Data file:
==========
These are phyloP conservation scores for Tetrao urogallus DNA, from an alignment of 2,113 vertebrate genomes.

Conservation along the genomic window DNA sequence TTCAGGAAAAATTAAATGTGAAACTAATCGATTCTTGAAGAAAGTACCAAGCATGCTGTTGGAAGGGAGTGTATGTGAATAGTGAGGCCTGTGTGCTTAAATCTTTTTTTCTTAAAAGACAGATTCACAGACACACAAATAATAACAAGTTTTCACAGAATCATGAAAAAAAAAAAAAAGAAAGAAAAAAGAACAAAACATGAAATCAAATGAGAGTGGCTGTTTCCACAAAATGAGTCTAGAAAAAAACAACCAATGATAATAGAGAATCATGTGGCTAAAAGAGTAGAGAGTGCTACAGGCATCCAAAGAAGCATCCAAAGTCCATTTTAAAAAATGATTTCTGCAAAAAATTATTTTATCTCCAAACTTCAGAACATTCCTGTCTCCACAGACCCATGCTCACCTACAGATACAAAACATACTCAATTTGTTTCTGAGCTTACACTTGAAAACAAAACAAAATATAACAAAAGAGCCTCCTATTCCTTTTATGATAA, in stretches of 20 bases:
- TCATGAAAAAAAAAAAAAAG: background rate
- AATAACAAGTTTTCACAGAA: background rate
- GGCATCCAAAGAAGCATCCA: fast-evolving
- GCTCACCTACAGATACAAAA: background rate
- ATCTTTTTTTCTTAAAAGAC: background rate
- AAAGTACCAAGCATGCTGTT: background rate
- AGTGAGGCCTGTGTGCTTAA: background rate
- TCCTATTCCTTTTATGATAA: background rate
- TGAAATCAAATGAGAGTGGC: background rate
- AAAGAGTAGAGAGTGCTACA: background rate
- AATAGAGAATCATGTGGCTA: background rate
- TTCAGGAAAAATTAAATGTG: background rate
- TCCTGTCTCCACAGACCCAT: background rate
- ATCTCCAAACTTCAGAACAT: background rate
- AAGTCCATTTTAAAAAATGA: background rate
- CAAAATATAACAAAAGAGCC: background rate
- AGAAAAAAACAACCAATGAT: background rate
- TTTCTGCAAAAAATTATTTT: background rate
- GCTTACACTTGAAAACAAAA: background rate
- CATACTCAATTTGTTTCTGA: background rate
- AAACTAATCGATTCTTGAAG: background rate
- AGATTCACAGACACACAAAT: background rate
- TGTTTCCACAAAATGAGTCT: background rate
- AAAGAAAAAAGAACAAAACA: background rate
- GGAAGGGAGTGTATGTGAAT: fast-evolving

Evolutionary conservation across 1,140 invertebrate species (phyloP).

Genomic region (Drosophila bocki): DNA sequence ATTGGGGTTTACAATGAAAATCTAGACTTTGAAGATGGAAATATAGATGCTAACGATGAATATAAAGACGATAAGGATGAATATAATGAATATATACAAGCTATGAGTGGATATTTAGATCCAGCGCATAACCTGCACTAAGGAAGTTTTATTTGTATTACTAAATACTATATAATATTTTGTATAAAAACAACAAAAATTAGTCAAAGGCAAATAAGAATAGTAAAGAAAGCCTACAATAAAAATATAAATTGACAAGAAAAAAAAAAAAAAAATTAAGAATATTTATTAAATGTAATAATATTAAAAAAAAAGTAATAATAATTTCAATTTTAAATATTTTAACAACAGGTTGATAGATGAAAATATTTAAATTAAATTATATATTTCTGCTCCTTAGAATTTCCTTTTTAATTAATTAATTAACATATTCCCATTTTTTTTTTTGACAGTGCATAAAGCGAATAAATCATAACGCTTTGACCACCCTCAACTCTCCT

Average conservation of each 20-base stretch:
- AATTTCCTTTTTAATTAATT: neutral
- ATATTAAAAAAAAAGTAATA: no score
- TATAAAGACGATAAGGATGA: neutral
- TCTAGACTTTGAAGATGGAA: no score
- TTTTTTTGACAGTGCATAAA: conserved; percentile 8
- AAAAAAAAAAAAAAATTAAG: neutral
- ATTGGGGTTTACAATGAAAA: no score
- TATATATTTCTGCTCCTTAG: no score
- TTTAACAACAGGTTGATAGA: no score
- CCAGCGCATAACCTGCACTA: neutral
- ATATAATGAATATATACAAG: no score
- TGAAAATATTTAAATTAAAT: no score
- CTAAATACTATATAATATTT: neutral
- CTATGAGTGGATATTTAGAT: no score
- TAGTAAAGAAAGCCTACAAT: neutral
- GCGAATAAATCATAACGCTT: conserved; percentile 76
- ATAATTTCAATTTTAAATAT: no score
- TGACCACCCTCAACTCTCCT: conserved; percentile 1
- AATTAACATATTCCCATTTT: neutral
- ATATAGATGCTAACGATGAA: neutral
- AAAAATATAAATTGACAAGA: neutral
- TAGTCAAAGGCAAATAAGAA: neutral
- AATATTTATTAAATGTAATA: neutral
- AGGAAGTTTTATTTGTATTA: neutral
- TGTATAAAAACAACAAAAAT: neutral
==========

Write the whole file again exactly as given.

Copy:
These are phyloP conservation scores for Tetrao urogallus DNA, from an alignment of 2,113 vertebrate genomes.

Conservation along the genomic window DNA sequence TTCAGGAAAAATTAAATGTGAAACTAATCGATTCTTGAAGAAAGTACCAAGCATGCTGTTGGAAGGGAGTGTATGTGAATAGTGAGGCCTGTGTGCTTAAATCTTTTTTTCTTAAAAGACAGATTCACAGACACACAAATAATAACAAGTTTTCACAGAATCATGAAAAAAAAAAAAAAGAAAGAAAAAAGAACAAAACATGAAATCAAATGAGAGTGGCTGTTTCCACAAAATGAGTCTAGAAAAAAACAACCAATGATAATAGAGAATCATGTGGCTAAAAGAGTAGAGAGTGCTACAGGCATCCAAAGAAGCATCCAAAGTCCATTTTAAAAAATGATTTCTGCAAAAAATTATTTTATCTCCAAACTTCAGAACATTCCTGTCTCCACAGACCCATGCTCACCTACAGATACAAAACATACTCAATTTGTTTCTGAGCTTACACTTGAAAACAAAACAAAATATAACAAAAGAGCCTCCTATTCCTTTTATGATAA, in stretches of 20 bases:
- TCATGAAAAAAAAAAAAAAG: background rate
- AATAACAAGTTTTCACAGAA: background rate
- GGCATCCAAAGAAGCATCCA: fast-evolving
- GCTCACCTACAGATACAAAA: background rate
- ATCTTTTTTTCTTAAAAGAC: background rate
- AAAGTACCAAGCATGCTGTT: background rate
- AGTGAGGCCTGTGTGCTTAA: background rate
- TCCTATTCCTTTTATGATAA: background rate
- TGAAATCAAATGAGAGTGGC: background rate
- AAAGAGTAGAGAGTGCTACA: background rate
- AATAGAGAATCATGTGGCTA: background rate
- TTCAGGAAAAATTAAATGTG: background rate
- TCCTGTCTCCACAGACCCAT: background rate
- ATCTCCAAACTTCAGAACAT: background rate
- AAGTCCATTTTAAAAAATGA: background rate
- CAAAATATAACAAAAGAGCC: background rate
- AGAAAAAAACAACCAATGAT: background rate
- TTTCTGCAAAAAATTATTTT: background rate
- GCTTACACTTGAAAACAAAA: background rate
- CATACTCAATTTGTTTCTGA: background rate
- AAACTAATCGATTCTTGAAG: background rate
- AGATTCACAGACACACAAAT: background rate
- TGTTTCCACAAAATGAGTCT: background rate
- AAAGAAAAAAGAACAAAACA: background rate
- GGAAGGGAGTGTATGTGAAT: fast-evolving

Evolutionary conservation across 1,140 invertebrate species (phyloP).

Genomic region (Drosophila bocki): DNA sequence ATTGGGGTTTACAATGAAAATCTAGACTTTGAAGATGGAAATATAGATGCTAACGATGAATATAAAGACGATAAGGATGAATATAATGAATATATACAAGCTATGAGTGGATATTTAGATCCAGCGCATAACCTGCACTAAGGAAGTTTTATTTGTATTACTAAATACTATATAATATTTTGTATAAAAACAACAAAAATTAGTCAAAGGCAAATAAGAATAGTAAAGAAAGCCTACAATAAAAATATAAATTGACAAGAAAAAAAAAAAAAAAATTAAGAATATTTATTAAATGTAATAATATTAAAAAAAAAGTAATAATAATTTCAATTTTAAATATTTTAACAACAGGTTGATAGATGAAAATATTTAAATTAAATTATATATTTCTGCTCCTTAGAATTTCCTTTTTAATTAATTAATTAACATATTCCCATTTTTTTTTTTGACAGTGCATAAAGCGAATAAATCATAACGCTTTGACCACCCTCAACTCTCCT

Average conservation of each 20-base stretch:
- AATTTCCTTTTTAATTAATT: neutral
- ATATTAAAAAAAAAGTAATA: no score
- TATAAAGACGATAAGGATGA: neutral
- TCTAGACTTTGAAGATGGAA: no score
- TTTTTTTGACAGTGCATAAA: conserved; percentile 8
- AAAAAAAAAAAAAAATTAAG: neutral
- ATTGGGGTTTACAATGAAAA: no score
- TATATATTTCTGCTCCTTAG: no score
- TTTAACAACAGGTTGATAGA: no score
- CCAGCGCATAACCTGCACTA: neutral
- ATATAATGAATATATACAAG: no score
- TGAAAATATTTAAATTAAAT: no score
- CTAAATACTATATAATATTT: neutral
- CTATGAGTGGATATTTAGAT: no score
- TAGTAAAGAAAGCCTACAAT: neutral
- GCGAATAAATCATAACGCTT: conserved; percentile 76
- ATAATTTCAATTTTAAATAT: no score
- TGACCACCCTCAACTCTCCT: conserved; percentile 1
- AATTAACATATTCCCATTTT: neutral
- ATATAGATGCTAACGATGAA: neutral
- AAAAATATAAATTGACAAGA: neutral
- TAGTCAAAGGCAAATAAGAA: neutral
- AATATTTATTAAATGTAATA: neutral
- AGGAAGTTTTATTTGTATTA: neutral
- TGTATAAAAACAACAAAAAT: neutral